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|Anti-Conscription in Parliament
When we looked at the pro-conscription arguments in Parliament, we saw that the tactics and arguments of the government were simple and effective, amount to (in the words of Henry Duke) “those who are not with us are against us”. But the debate over the introduction of Conscription in 1916 was not one sided, and though the bill was passed quickly, long and sometimes bitter debates raged over it’s passing. The main arguments of the anti-conscription group were no less passionate or important than the pro-conscription arguments - but they failed nonetheless.
Anti-Conscription arguments can be grouped into three main positions - the practicalities of conscription, the disunity and division it would promote and the more familiar anti-war, anti-liberty moral argument.
Many of the arguments concerned with the practicalities of conscription were directly opposed to the “thin end of the wedge” argument used in proposing the bill. If, as the supporters of conscription successfully argued, it was only to apply to a small section of the population, with many exemptions, what was the point of introducing the bill in the first place? With the first iteration of the bill proposing a limited range of single, young men with many avenues to exemption, the effects of conscription seemed to far outweigh the benefit.
Percy Alden, Tottenham MP, rationally stated this position, that Conscription would not “make any difference so far as the War is concerned; whereas I do think it is the case of losing the keen, enthusiastic support of at least a million men in the country— a million men upon whom we are absolutely dependent for the supply of munitions, for the working of our transport, and for the working of our coal”. Here, the economic effects of conscription - decimating key industries - are clearly stated to outweigh any possible military benefit.
The failure of this argument was twofold. Firstly, the numbers of men likely to be caught up in conscription had been vastly, and deliberately, understated by the government. The system of exemptions and tribunals to assess them was critically flawed and would guarantee few exemptions in practice, while the possibility of extending the conscription act to sweep up more men had already been tentatively stated. Secondly, in engaging with the debate on practical principles, adherents of this argument found their position undermined before it even began. If conscription was likely to have little effect, the argument they advanced was in essence not against conscription per se, only against an inefficient system of enforcing it.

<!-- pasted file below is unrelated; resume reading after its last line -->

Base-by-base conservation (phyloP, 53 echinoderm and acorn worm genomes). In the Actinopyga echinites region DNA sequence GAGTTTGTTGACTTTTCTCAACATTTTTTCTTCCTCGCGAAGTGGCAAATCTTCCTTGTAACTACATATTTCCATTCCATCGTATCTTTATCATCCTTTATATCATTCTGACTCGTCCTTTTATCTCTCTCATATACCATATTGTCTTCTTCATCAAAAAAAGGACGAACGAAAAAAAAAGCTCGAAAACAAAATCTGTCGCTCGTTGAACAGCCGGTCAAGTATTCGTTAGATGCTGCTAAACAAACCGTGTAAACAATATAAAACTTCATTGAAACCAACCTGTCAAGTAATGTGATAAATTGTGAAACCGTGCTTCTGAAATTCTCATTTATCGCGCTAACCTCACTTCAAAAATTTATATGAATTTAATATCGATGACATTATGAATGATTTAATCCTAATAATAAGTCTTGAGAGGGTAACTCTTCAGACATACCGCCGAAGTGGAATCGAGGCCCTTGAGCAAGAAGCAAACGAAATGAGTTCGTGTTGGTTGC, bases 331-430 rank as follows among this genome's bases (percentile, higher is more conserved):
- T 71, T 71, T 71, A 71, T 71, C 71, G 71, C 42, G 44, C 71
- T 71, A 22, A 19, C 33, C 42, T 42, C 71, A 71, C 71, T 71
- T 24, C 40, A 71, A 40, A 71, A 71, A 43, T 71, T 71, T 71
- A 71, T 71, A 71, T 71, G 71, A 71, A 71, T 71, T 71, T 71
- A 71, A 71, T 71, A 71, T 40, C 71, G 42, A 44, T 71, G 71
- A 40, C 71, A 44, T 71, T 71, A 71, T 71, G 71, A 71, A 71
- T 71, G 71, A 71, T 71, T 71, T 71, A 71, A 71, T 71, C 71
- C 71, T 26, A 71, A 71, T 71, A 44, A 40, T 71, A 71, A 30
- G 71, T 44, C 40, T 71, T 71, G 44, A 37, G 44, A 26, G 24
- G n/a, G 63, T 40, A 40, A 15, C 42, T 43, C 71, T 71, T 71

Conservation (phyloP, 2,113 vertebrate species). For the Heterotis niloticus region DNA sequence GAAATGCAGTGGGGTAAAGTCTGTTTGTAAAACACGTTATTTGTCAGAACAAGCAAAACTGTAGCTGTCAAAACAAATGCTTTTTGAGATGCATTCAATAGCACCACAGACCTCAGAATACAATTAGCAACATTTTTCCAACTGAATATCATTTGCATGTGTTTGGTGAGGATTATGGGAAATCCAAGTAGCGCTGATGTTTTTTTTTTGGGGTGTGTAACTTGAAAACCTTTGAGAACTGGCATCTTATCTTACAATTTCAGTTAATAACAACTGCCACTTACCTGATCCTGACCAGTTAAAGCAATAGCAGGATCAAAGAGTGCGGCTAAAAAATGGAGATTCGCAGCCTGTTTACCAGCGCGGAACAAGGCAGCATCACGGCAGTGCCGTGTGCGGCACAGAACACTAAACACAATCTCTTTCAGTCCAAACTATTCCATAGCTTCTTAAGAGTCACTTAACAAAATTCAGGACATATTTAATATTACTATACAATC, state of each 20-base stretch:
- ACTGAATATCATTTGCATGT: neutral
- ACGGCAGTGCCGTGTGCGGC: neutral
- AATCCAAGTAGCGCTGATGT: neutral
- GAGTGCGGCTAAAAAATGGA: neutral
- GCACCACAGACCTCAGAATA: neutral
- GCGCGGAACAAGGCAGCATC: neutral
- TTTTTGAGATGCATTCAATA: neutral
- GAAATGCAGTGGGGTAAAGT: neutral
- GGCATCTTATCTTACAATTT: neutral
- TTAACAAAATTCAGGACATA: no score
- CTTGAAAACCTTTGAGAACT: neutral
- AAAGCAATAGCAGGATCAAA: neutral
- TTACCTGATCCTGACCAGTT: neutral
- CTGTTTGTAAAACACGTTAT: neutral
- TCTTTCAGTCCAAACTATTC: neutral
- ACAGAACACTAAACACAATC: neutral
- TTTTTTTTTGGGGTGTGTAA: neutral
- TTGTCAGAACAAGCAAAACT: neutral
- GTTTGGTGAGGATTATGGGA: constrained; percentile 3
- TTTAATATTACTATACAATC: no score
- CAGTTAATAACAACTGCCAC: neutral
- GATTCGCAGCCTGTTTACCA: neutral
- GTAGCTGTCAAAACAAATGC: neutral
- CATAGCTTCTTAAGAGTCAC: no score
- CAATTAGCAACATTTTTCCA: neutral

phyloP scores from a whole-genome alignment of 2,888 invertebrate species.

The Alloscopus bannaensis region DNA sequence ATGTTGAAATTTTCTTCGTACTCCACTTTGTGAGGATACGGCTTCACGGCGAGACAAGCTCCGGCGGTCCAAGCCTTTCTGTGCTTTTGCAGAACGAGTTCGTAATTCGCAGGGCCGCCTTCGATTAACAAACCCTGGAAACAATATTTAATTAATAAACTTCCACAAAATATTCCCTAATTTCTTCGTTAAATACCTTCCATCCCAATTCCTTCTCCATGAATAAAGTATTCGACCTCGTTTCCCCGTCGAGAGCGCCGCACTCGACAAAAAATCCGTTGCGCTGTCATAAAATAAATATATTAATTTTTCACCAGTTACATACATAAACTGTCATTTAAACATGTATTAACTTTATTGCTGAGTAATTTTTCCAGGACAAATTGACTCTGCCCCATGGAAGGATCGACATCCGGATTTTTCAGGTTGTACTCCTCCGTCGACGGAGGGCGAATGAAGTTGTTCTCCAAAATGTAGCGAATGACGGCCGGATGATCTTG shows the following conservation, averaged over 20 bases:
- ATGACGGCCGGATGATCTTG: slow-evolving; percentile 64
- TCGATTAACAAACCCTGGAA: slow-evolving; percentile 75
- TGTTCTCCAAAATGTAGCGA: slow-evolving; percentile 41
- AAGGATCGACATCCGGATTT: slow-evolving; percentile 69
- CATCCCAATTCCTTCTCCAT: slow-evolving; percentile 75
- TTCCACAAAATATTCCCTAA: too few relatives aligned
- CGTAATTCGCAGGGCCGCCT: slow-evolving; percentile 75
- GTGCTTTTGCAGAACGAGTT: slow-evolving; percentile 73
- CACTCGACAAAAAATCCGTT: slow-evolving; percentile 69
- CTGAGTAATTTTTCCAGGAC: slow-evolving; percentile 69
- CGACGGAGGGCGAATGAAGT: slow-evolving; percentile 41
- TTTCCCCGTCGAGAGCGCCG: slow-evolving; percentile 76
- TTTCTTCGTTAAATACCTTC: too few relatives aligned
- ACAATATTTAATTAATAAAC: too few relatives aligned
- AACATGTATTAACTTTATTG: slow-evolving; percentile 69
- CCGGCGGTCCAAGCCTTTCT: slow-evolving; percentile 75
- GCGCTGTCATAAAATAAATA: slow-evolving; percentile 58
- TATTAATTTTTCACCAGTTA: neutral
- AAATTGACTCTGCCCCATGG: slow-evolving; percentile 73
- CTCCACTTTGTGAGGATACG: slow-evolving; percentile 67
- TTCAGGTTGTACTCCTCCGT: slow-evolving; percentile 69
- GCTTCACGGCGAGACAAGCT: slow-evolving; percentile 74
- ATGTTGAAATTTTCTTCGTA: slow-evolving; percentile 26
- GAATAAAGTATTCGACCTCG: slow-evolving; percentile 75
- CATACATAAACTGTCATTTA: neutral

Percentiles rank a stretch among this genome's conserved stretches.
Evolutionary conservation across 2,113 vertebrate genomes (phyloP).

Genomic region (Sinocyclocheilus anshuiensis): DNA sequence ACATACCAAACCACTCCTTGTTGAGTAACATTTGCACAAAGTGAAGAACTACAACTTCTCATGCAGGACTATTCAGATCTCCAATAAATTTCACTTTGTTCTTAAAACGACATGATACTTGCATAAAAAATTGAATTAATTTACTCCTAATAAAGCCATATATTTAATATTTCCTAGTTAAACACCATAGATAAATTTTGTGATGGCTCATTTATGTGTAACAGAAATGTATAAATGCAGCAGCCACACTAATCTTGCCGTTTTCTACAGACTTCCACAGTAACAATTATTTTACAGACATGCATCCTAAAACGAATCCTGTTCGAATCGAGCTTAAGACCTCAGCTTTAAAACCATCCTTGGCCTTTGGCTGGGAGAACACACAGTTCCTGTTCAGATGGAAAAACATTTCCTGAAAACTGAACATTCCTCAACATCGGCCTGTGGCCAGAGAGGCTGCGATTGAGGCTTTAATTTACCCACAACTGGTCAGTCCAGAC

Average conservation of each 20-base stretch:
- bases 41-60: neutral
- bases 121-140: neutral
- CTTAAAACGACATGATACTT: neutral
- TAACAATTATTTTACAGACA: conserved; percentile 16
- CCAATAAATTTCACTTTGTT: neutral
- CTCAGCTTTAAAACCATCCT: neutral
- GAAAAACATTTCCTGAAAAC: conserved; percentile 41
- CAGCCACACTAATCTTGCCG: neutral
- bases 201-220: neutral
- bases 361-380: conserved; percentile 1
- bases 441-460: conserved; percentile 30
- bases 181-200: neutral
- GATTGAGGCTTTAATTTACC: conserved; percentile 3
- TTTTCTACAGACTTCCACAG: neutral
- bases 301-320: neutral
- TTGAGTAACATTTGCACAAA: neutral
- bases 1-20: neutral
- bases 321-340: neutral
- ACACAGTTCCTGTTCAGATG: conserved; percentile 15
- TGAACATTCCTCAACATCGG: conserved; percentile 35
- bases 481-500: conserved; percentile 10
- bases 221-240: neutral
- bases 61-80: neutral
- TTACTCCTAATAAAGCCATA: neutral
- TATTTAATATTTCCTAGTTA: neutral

Members of Parliament arguing that Conscription would bring disunity seemed to be on firmer ideological footing. Conscription was undoubtedly unpopular, and the groups opposed to it appeared powerful and united in opposition. Lief Jones, Rushcliffe MP, argued persuasively that:
“The moment this Bill passes there will be disunion. I do not want it; I regret it, but there is no use in shutting our eyes to the fact.”
Disunity seemed to be a powerful argument, and the united opposition of the Trade Unions, though a paper tiger in reality, could have been a powerful force in opposition to conscription. It is not strictly true that this argument failed to convince, as disunity and concerted Trade Union opposition remained a threat in the minds of ministers, but the implications and very nature of conscription were well known in Parliament - and offered a simple and direct solution to the problem. Conscript any dissenters.
In the end, on the 12th of January 1916 when the House divided, the vote was a foregone conclusion. 431 for, and only 39 against.